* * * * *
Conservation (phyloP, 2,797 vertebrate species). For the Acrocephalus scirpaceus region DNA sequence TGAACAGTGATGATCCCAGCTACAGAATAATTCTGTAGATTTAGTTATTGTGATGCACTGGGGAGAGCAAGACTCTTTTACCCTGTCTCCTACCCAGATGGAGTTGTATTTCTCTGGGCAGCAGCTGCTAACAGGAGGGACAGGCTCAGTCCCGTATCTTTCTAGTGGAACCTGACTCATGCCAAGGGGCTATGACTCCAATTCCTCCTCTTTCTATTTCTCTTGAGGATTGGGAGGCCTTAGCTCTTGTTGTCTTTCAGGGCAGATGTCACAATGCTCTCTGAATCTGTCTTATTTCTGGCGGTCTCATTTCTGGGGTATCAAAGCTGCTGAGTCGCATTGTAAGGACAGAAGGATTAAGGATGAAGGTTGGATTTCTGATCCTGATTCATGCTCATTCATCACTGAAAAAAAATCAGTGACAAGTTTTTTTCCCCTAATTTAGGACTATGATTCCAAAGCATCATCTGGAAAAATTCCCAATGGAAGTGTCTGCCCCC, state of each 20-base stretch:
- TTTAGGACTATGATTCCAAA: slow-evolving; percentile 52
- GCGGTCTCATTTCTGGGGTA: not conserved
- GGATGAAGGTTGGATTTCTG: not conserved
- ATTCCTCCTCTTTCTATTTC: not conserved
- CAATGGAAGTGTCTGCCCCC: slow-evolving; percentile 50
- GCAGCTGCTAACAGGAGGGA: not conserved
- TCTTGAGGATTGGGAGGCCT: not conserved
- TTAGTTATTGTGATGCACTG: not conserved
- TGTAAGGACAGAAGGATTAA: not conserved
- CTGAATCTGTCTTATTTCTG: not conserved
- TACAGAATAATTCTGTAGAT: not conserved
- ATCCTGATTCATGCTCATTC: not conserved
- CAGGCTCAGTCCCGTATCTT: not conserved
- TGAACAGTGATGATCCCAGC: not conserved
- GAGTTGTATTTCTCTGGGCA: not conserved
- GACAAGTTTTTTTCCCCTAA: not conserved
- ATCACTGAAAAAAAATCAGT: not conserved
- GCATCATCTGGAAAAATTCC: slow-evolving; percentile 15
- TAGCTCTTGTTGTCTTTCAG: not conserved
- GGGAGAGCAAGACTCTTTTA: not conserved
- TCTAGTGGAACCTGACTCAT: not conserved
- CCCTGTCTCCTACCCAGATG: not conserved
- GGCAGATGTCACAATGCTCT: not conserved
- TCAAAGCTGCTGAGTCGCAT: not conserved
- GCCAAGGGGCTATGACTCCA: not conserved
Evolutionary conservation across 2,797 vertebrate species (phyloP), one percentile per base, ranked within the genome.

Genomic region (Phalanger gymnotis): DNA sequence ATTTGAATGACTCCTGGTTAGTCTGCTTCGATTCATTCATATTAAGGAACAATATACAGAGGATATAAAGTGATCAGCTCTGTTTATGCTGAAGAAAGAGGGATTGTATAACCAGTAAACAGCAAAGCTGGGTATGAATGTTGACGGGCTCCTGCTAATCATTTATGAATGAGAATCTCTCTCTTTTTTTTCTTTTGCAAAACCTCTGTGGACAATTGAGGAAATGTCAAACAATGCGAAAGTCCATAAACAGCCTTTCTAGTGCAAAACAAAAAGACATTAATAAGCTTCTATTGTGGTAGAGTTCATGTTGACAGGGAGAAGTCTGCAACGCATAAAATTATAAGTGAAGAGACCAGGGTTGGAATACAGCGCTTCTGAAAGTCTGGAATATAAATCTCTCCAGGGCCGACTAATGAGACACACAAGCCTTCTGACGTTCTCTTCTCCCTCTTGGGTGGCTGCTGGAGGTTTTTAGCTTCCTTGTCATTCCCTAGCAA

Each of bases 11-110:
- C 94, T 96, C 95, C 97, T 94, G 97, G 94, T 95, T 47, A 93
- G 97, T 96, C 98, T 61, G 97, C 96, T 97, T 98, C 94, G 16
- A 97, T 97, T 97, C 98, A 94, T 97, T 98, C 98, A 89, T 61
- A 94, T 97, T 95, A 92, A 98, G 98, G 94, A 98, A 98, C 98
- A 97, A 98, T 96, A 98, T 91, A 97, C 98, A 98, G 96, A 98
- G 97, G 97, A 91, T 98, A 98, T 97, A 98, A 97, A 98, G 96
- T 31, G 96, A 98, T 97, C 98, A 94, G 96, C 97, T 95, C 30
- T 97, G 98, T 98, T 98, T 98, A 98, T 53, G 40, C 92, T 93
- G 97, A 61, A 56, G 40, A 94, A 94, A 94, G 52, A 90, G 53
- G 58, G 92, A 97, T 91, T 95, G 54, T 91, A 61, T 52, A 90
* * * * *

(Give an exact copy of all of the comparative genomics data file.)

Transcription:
Conservation (phyloP, 2,797 vertebrate species). For the Acrocephalus scirpaceus region DNA sequence TGAACAGTGATGATCCCAGCTACAGAATAATTCTGTAGATTTAGTTATTGTGATGCACTGGGGAGAGCAAGACTCTTTTACCCTGTCTCCTACCCAGATGGAGTTGTATTTCTCTGGGCAGCAGCTGCTAACAGGAGGGACAGGCTCAGTCCCGTATCTTTCTAGTGGAACCTGACTCATGCCAAGGGGCTATGACTCCAATTCCTCCTCTTTCTATTTCTCTTGAGGATTGGGAGGCCTTAGCTCTTGTTGTCTTTCAGGGCAGATGTCACAATGCTCTCTGAATCTGTCTTATTTCTGGCGGTCTCATTTCTGGGGTATCAAAGCTGCTGAGTCGCATTGTAAGGACAGAAGGATTAAGGATGAAGGTTGGATTTCTGATCCTGATTCATGCTCATTCATCACTGAAAAAAAATCAGTGACAAGTTTTTTTCCCCTAATTTAGGACTATGATTCCAAAGCATCATCTGGAAAAATTCCCAATGGAAGTGTCTGCCCCC, state of each 20-base stretch:
- TTTAGGACTATGATTCCAAA: slow-evolving; percentile 52
- GCGGTCTCATTTCTGGGGTA: not conserved
- GGATGAAGGTTGGATTTCTG: not conserved
- ATTCCTCCTCTTTCTATTTC: not conserved
- CAATGGAAGTGTCTGCCCCC: slow-evolving; percentile 50
- GCAGCTGCTAACAGGAGGGA: not conserved
- TCTTGAGGATTGGGAGGCCT: not conserved
- TTAGTTATTGTGATGCACTG: not conserved
- TGTAAGGACAGAAGGATTAA: not conserved
- CTGAATCTGTCTTATTTCTG: not conserved
- TACAGAATAATTCTGTAGAT: not conserved
- ATCCTGATTCATGCTCATTC: not conserved
- CAGGCTCAGTCCCGTATCTT: not conserved
- TGAACAGTGATGATCCCAGC: not conserved
- GAGTTGTATTTCTCTGGGCA: not conserved
- GACAAGTTTTTTTCCCCTAA: not conserved
- ATCACTGAAAAAAAATCAGT: not conserved
- GCATCATCTGGAAAAATTCC: slow-evolving; percentile 15
- TAGCTCTTGTTGTCTTTCAG: not conserved
- GGGAGAGCAAGACTCTTTTA: not conserved
- TCTAGTGGAACCTGACTCAT: not conserved
- CCCTGTCTCCTACCCAGATG: not conserved
- GGCAGATGTCACAATGCTCT: not conserved
- TCAAAGCTGCTGAGTCGCAT: not conserved
- GCCAAGGGGCTATGACTCCA: not conserved
Evolutionary conservation across 2,797 vertebrate species (phyloP), one percentile per base, ranked within the genome.

Genomic region (Phalanger gymnotis): DNA sequence ATTTGAATGACTCCTGGTTAGTCTGCTTCGATTCATTCATATTAAGGAACAATATACAGAGGATATAAAGTGATCAGCTCTGTTTATGCTGAAGAAAGAGGGATTGTATAACCAGTAAACAGCAAAGCTGGGTATGAATGTTGACGGGCTCCTGCTAATCATTTATGAATGAGAATCTCTCTCTTTTTTTTCTTTTGCAAAACCTCTGTGGACAATTGAGGAAATGTCAAACAATGCGAAAGTCCATAAACAGCCTTTCTAGTGCAAAACAAAAAGACATTAATAAGCTTCTATTGTGGTAGAGTTCATGTTGACAGGGAGAAGTCTGCAACGCATAAAATTATAAGTGAAGAGACCAGGGTTGGAATACAGCGCTTCTGAAAGTCTGGAATATAAATCTCTCCAGGGCCGACTAATGAGACACACAAGCCTTCTGACGTTCTCTTCTCCCTCTTGGGTGGCTGCTGGAGGTTTTTAGCTTCCTTGTCATTCCCTAGCAA

Each of bases 11-110:
- C 94, T 96, C 95, C 97, T 94, G 97, G 94, T 95, T 47, A 93
- G 97, T 96, C 98, T 61, G 97, C 96, T 97, T 98, C 94, G 16
- A 97, T 97, T 97, C 98, A 94, T 97, T 98, C 98, A 89, T 61
- A 94, T 97, T 95, A 92, A 98, G 98, G 94, A 98, A 98, C 98
- A 97, A 98, T 96, A 98, T 91, A 97, C 98, A 98, G 96, A 98
- G 97, G 97, A 91, T 98, A 98, T 97, A 98, A 97, A 98, G 96
- T 31, G 96, A 98, T 97, C 98, A 94, G 96, C 97, T 95, C 30
- T 97, G 98, T 98, T 98, T 98, A 98, T 53, G 40, C 92, T 93
- G 97, A 61, A 56, G 40, A 94, A 94, A 94, G 52, A 90, G 53
- G 58, G 92, A 97, T 91, T 95, G 54, T 91, A 61, T 52, A 90